The report, Next-Generation Operational Databases: 2012-2016, can be found here and provides estimates for the size of the aggregate market and each market sector, as well as competitive landscape maps. It also includes a growth forecast for each sector, and highlights the opportunities and threats facing participating vendors.


The key findings are also available in the a short, free presentation (registration required), which can be found here, and provides details of how the MySQL, NoSQL and DBaaS sectors are each expected to grow to generate revenue in excess of $1bn by 2016.

The Data Day, A few days: July 24-31 2013

Next-Gen DB market sizing. Total Data Integration. And more.

And that’s the data day, today.

Forthcoming webinar: The New Path to Performance. No Sharding!

On Tuesday March 26th at 10am PT I’ll be taking part in a webinar with NuoDB on the subject of The New Path to Performance. No Sharding!

As part of the webinar I’ll be explaining the various strategies used by enterprises to attempt to achieve scalability of relational databases, why they fail to meet modern distributed processing requirements, and why companies are increasingly open to looking at alternatives to the traditional relational database.

Wiqar Chaudry from NuoDB will also be discussing how to eliminate technical acrobatics, including:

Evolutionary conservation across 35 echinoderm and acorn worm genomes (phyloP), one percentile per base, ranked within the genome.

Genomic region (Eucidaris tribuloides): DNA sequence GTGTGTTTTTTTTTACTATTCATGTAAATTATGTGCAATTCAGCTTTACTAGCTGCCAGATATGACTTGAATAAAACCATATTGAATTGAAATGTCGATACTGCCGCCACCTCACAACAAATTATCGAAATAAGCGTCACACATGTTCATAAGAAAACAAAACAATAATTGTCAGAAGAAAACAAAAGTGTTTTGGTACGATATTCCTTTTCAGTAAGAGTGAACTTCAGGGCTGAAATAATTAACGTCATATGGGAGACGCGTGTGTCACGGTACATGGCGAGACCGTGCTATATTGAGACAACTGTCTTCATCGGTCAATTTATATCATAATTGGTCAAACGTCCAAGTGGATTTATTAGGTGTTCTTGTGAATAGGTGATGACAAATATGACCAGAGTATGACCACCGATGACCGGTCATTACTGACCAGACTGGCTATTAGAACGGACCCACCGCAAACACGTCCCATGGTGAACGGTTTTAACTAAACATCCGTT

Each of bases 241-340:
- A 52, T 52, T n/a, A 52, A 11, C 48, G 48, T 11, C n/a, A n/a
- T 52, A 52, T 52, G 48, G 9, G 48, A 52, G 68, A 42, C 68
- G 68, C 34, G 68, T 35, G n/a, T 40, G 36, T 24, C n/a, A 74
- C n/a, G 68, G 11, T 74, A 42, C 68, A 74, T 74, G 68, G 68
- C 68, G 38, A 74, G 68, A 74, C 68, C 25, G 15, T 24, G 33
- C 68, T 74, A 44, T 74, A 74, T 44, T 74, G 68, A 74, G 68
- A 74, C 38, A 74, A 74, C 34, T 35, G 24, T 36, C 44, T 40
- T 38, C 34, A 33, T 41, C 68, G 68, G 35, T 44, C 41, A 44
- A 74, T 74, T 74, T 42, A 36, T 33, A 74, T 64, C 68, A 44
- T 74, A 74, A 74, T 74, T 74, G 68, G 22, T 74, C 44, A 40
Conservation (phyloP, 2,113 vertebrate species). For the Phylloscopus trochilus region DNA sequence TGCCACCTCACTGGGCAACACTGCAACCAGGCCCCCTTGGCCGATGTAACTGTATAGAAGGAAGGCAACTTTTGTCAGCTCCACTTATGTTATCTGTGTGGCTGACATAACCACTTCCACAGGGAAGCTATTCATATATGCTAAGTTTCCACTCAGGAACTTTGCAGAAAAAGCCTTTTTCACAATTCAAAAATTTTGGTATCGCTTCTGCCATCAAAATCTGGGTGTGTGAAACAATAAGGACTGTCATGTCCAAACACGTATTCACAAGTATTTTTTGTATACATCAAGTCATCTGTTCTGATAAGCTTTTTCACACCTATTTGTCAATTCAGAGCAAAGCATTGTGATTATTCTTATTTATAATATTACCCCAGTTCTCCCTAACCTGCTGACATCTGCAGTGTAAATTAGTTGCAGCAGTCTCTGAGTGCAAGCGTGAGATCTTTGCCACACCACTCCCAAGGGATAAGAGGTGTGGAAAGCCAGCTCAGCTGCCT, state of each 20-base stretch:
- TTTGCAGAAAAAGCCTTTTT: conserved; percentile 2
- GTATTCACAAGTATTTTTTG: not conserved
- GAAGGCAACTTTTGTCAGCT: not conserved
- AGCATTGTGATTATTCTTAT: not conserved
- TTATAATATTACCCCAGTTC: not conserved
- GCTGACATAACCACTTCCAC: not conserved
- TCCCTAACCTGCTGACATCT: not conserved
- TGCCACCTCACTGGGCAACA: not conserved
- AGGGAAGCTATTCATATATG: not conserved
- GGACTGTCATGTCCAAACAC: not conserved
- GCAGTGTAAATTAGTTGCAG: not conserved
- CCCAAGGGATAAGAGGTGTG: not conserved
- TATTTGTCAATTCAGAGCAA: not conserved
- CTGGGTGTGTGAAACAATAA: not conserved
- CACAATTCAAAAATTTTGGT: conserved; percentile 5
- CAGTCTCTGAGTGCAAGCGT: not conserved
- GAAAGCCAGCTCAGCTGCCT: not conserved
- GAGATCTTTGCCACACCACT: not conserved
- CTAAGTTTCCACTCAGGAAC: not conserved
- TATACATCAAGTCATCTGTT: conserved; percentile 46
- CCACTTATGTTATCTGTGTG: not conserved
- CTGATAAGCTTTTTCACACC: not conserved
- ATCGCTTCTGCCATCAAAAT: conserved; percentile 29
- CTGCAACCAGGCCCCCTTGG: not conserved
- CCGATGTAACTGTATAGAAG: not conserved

Performance tuning
And other kinds of 20th century database tricks.

To register, click

Forthcoming webinar: How to Take Advantage of NewSQL in the Cloud

On February 21, at 10:00am PST / 1:00pm EST, I’ll be taking part in a webinar – How to Take Advantage of NewSQL in the Cloud – in conjunction with Clustrix.

In this free webinar I, along with Mark Sarbiewski, Clustrix CMO, will discuss:

  • The current cloud database inflection point – and how that affects you and your company
  • How to migrate your SQL database to the cloud
  • How to get effortless scale from your database in public or private clouds
  • How to ensure database availability in the cloud for business critical applications

For full details and registration, click here.

Neither fish nor fowl: the rise of multi-model databases

One of the most complicated aspects of putting together our database landscape map was dealing with the growing number of (particularly NoSQL) databases that refuse to be pigeon-holed in any of the primary databases categories.

I have begun to refer to these as “multi-model databases” in recognition of the fact that they are able to take on the characteristics of multiple databases. In truth though there are probably two different groups of products that could be considered “multi-model”: